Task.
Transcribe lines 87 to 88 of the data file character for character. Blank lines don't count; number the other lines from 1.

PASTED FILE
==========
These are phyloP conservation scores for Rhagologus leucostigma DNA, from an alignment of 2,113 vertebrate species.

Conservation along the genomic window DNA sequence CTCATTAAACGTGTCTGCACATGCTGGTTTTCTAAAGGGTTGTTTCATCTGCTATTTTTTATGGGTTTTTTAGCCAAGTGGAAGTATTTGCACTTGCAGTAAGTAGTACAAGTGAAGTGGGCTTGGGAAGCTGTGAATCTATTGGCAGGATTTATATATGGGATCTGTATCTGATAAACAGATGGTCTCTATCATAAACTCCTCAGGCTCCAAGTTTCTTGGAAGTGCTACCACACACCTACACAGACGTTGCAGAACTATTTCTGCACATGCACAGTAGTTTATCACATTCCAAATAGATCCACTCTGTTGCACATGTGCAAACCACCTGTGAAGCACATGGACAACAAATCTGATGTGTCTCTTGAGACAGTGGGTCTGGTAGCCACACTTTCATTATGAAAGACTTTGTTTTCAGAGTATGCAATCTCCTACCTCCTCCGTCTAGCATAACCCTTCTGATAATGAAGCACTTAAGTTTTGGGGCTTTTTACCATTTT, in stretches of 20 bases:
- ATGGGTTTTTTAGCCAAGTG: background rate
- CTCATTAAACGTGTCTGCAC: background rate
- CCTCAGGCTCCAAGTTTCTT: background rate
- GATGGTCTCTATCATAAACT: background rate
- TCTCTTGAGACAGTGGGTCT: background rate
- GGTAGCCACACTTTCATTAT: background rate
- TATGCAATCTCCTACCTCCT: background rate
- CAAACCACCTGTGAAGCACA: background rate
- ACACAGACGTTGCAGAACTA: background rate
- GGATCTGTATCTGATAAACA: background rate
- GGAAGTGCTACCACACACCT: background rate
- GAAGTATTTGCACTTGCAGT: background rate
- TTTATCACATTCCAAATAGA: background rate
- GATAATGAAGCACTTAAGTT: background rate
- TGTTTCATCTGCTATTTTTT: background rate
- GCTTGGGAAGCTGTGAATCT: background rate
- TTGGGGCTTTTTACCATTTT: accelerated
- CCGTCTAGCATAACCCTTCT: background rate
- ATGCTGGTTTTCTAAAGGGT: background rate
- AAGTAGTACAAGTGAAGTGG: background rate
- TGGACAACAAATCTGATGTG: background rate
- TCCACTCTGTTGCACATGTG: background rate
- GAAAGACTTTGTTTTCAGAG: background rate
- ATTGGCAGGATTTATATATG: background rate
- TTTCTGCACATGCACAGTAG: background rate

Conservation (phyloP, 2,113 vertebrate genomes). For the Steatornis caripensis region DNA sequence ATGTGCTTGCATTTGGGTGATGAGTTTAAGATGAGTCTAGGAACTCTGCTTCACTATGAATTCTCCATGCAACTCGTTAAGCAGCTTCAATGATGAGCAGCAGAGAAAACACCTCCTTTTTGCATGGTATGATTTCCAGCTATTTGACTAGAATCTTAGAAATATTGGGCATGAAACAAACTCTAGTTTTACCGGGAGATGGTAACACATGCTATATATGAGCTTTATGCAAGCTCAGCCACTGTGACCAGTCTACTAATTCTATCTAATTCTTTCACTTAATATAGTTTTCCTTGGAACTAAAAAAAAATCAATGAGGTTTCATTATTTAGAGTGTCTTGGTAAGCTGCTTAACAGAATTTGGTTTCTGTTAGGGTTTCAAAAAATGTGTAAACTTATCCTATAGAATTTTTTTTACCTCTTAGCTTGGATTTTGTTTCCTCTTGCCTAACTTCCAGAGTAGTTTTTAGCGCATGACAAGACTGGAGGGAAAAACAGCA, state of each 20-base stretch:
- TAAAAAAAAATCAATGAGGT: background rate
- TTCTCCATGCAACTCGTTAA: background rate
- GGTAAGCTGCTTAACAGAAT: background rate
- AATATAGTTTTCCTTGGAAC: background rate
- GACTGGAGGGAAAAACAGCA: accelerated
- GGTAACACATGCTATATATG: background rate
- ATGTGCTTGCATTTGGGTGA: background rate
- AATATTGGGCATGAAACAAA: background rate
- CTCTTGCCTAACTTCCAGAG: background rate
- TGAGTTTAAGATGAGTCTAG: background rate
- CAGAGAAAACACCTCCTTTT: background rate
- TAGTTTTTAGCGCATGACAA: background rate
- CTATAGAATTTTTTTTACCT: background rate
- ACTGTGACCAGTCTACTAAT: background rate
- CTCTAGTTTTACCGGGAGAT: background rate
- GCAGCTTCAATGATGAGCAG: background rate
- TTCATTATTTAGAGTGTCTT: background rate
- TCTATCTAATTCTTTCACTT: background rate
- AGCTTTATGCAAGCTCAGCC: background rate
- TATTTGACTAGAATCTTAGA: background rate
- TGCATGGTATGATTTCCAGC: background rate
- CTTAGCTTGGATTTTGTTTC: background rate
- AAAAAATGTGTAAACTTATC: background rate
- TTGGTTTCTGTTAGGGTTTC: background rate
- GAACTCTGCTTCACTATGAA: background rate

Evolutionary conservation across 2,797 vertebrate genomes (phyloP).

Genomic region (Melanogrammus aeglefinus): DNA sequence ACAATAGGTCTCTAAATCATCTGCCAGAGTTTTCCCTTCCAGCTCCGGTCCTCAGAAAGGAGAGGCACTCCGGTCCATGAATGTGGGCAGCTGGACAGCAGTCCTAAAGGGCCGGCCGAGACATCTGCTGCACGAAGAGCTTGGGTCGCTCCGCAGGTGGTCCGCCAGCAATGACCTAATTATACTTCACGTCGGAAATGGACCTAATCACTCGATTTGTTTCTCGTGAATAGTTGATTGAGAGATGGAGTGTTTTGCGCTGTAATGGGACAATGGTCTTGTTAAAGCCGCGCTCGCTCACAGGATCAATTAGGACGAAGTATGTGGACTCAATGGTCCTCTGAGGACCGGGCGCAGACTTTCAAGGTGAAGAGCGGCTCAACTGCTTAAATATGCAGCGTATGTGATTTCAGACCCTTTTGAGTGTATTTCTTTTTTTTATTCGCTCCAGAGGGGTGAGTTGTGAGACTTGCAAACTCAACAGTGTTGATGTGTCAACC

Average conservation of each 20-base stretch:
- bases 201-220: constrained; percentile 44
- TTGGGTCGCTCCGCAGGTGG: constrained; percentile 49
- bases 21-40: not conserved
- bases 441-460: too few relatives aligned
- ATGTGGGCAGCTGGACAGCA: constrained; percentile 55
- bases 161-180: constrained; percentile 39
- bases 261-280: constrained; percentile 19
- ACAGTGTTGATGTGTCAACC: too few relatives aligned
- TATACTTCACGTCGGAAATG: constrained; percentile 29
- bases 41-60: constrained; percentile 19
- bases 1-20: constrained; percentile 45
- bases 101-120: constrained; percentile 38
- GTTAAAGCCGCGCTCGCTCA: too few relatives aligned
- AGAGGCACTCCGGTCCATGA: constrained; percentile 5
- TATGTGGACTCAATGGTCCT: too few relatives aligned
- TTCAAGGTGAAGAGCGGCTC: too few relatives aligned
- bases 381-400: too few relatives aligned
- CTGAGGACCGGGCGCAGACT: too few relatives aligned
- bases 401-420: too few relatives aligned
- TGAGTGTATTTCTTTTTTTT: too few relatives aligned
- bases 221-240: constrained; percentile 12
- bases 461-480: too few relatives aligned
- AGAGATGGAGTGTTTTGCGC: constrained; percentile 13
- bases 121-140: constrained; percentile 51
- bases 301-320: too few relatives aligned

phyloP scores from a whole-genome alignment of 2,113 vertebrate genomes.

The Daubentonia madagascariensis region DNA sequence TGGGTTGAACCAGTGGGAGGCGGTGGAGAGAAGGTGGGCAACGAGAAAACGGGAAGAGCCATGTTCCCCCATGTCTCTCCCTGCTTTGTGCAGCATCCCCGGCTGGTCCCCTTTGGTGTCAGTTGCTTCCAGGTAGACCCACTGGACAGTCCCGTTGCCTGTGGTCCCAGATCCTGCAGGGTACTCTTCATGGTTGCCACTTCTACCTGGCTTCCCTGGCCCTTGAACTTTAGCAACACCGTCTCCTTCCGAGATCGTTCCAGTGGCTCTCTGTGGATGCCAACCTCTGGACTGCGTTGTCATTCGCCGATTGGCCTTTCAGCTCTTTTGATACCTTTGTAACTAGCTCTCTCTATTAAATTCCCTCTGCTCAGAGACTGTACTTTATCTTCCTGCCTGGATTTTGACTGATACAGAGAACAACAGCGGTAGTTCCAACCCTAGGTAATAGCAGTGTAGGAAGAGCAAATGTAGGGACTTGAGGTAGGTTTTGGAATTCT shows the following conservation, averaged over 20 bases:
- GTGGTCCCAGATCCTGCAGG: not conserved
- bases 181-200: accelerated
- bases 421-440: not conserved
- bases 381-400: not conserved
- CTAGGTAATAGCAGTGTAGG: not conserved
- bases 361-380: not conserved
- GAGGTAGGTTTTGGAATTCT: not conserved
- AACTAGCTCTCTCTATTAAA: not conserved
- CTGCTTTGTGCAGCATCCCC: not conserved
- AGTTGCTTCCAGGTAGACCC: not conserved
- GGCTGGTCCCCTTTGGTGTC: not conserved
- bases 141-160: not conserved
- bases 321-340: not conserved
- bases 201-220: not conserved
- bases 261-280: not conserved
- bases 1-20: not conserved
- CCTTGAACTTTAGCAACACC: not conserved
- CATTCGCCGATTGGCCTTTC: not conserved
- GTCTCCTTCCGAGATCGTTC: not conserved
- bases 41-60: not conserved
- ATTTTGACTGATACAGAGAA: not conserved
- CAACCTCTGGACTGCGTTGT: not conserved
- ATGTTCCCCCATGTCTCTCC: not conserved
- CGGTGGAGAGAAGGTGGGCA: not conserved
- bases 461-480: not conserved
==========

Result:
- bases 381-400: not conserved
- CTAGGTAATAGCAGTGTAGG: not conserved